I’m sitting in front of a public school classroom teaching the Bible to about 20 students in what Americans would call “fifth grade.” I chat with them about their spring break activities. “How many of you went to church on Easter Sunday,” I ask. One lone hand goes up.
At present many New Zealand schools allow one half hour per week of Christian Religious Education in the first six grades. Teachers come from the various churches in town. In some cases there are no teachers so the school doesn’t run the program. Families who don’t want their children to attend can opt out of the program. Most students, however, stay in the classroom. This is a time to teach Bible stories along with core values such as “loving your neighbour, personal worth, courage, inclusion and forgiveness.”
For many years I avoided teaching what is commonly called, “Bible in Schools.” Teachers aren’t allowed to talk about sin or hell or controversial topics. We aren’t allowed to “proselytize.” We can talk about being sorry for wrong things we have done. We could encourage kids to “pray to God and ask him to forgive you,” but we can’t counsel with them personally and make sure they understand salvation. In the past, given the limitations, I preferred to teach kids in our church setting instead, where I could say whatever I wanted to.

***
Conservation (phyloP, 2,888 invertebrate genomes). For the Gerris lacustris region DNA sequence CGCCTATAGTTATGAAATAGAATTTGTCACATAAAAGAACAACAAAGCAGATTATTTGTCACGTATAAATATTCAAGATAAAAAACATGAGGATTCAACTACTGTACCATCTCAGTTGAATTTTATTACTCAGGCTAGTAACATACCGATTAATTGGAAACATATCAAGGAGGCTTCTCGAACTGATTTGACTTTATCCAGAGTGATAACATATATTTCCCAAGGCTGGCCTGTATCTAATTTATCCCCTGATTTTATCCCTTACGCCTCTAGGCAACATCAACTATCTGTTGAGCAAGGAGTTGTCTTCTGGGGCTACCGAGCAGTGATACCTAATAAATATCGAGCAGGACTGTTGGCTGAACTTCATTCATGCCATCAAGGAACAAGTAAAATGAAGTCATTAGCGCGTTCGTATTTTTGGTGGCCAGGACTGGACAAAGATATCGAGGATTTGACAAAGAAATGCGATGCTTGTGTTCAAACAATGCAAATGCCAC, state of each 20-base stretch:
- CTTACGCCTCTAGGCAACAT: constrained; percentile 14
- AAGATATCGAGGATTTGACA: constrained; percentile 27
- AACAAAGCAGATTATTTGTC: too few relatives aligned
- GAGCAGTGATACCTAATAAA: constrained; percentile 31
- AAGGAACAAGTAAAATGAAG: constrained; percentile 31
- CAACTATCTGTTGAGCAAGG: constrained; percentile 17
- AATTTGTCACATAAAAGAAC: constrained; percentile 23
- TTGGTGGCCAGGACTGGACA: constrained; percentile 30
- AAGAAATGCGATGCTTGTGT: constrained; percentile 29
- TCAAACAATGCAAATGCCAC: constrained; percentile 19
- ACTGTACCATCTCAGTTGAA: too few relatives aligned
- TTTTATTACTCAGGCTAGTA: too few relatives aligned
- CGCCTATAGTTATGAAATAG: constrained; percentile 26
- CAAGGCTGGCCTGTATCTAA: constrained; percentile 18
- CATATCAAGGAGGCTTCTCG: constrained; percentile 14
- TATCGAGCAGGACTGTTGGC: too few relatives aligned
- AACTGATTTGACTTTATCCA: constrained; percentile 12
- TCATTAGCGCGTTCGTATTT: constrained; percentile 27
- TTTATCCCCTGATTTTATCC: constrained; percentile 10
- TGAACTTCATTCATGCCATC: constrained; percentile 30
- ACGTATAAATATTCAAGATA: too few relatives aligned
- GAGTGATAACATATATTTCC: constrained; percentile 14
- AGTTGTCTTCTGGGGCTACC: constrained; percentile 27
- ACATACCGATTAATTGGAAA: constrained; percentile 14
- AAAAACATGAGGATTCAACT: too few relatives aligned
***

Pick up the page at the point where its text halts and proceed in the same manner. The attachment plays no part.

I finally came to realize, however, that though the program has serious limitations, it does give opportunity to introduce children to Christian beliefs. Only a small percentage of New Zealanders attend any church. Many think people who go to church are really strange. You can sense skepticism in the questions the kids ask. “How do we know God is real? How do we know this is true? Where is God? How did He die?” I can be the teacher who helps them answer these heart questions. I can begin to build a foundation for their faith. I can be the warm, loving Christian that they get to know and remember. I can give them a glimpse of Christ and teach them that the Bible is reliable and credible. That’s a great beginning!
New Zealand may not allow the Bible to be taught in public schools for very long, but while we have this opportunity we want to use it to introduce children to Christ.